Monday, January 19, 2015

Thinking about Thanquol



Games Workshop confused me with the marketing for this week’s Warhammer The End Times Thanquol book. The company’s other End Times books, in general, have released in hardback form through trade distribution, meaning that stores bought them through Games Workshop’s wholesale trade division at our wholesale discount. Stores can buy GW products, generally limited editions or slower selling items, though what GW calls its Direct Sales division but receive a smaller discount than we do on items purchased through the trade division, meaning that items purchased through the Direct Sales division provide less profit to the store. Since they are less profitable, stores generally only purchase items through Direct Sales when they have a special order from a customer or Games Workshop decides to release a limited edition item that stores feel has enough sales potential from GW customers to justify stocking it in at the lower profit level (Generally, this is not a really hard decision to make as 1) GW limited items tend to have high pricepoints, generating larger profits in dollar value, if not percentage and 2) GW players tend to be very avid collectors, much more willing to purchase limited edition items than are players of other games). Clear?

The way The End Times Thanquol’s release was handled created more hoops for retailers to jump through to get the hardback version of the book, which was released as a limited edition only for $75 through Direct Sales, instead of in limited quantities through the trade division. The paperback version, which usually arrived through trade several weeks or months after the hardback release, released simultaneously with the hardback at $66 but through trade instead of direct.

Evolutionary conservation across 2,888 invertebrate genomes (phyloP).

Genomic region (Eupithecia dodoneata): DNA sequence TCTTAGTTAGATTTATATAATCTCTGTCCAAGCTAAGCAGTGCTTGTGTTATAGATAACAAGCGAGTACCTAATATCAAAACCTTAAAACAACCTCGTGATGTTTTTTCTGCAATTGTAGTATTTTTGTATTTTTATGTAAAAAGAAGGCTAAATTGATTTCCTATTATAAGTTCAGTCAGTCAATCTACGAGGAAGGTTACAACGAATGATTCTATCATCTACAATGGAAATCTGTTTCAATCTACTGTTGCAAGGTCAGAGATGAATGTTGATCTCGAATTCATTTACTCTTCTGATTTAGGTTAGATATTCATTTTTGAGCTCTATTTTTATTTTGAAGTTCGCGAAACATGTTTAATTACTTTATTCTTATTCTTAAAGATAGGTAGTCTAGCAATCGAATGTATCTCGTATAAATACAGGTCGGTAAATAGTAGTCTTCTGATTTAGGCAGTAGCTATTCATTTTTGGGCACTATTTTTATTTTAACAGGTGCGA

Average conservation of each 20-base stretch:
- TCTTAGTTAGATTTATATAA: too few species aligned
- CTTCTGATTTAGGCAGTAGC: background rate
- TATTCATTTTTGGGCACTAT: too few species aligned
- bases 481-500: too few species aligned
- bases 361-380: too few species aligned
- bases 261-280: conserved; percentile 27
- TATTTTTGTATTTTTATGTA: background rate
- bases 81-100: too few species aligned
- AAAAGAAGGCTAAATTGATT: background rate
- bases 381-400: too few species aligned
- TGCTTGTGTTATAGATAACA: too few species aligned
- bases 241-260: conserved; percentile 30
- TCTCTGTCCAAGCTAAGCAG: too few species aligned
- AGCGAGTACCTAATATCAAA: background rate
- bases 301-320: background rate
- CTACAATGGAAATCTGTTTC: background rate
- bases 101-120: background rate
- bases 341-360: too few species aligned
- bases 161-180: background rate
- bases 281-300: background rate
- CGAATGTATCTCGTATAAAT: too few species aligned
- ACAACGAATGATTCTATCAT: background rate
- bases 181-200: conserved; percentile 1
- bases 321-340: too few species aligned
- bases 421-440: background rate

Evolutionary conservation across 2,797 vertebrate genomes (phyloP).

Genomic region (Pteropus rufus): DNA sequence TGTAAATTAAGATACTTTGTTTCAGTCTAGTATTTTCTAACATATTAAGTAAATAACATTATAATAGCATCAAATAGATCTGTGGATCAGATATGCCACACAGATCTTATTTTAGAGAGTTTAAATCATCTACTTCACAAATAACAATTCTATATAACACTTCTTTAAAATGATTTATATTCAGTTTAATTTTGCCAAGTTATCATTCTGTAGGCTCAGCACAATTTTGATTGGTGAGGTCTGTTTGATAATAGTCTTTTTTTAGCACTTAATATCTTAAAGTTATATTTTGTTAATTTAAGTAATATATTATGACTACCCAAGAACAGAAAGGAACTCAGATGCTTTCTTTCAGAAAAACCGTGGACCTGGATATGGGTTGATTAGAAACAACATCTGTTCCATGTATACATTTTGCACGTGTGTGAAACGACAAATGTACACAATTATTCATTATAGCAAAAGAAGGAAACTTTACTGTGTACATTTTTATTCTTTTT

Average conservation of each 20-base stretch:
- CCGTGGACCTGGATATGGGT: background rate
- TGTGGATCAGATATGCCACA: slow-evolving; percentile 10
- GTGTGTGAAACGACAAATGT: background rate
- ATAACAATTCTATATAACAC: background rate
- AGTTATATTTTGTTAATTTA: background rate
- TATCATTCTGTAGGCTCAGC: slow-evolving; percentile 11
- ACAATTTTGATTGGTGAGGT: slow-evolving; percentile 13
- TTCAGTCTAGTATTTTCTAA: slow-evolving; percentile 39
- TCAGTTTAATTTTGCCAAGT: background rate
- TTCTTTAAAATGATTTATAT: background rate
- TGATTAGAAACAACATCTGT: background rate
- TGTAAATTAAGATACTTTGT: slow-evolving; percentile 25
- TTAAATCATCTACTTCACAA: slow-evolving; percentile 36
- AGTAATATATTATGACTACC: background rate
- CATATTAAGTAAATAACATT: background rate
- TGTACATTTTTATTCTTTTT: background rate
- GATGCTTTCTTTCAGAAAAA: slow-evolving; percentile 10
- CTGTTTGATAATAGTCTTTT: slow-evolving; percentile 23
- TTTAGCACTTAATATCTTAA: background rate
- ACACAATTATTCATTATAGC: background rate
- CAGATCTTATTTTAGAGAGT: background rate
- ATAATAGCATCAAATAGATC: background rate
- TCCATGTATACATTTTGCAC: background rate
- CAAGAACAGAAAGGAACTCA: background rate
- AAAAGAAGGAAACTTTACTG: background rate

However, Games Workshop put a special incentive in place for those stores wanting to order the limited hardback. Forward the confirmation email for your order to your trade sales representative and the store receives a credit amounting to an extra 10% off plus the shipping charges for the hardback. Ergo a book that stores could normally order in limited amounts for the normal trade discount is going through Direct Sales instead for the same discount.

With me so far? ‘cause it gets better. Games Workshop put an order cap of one copy of Thanquol per order. So now, stores can order as many any they want, but, as of last week, they have to put in an individual order for each and every book, with Games Workshop picking up the freight charges to the retailer for each copy of the book that ships out, amounting to quite a hefty sum. Maybe there is some reason for going this round but it would have been far cheaper in terms of freight for GW to have allowed multiple copy purchase by retailers or by distributing them through the trade division, with the usual cap on the number of copies ordered. I know of at least one retailer that scored almost 50 copies of the book by ordering one copy at a time and having them all arrive on the release day. The freight charges GW absorbed on that had to eat most if not all of the profit GW made on the sale. I guess, with the price point on its line and the corresponding gross profit, GW can afford to do this once in a while but I hope they do not make a habit of it.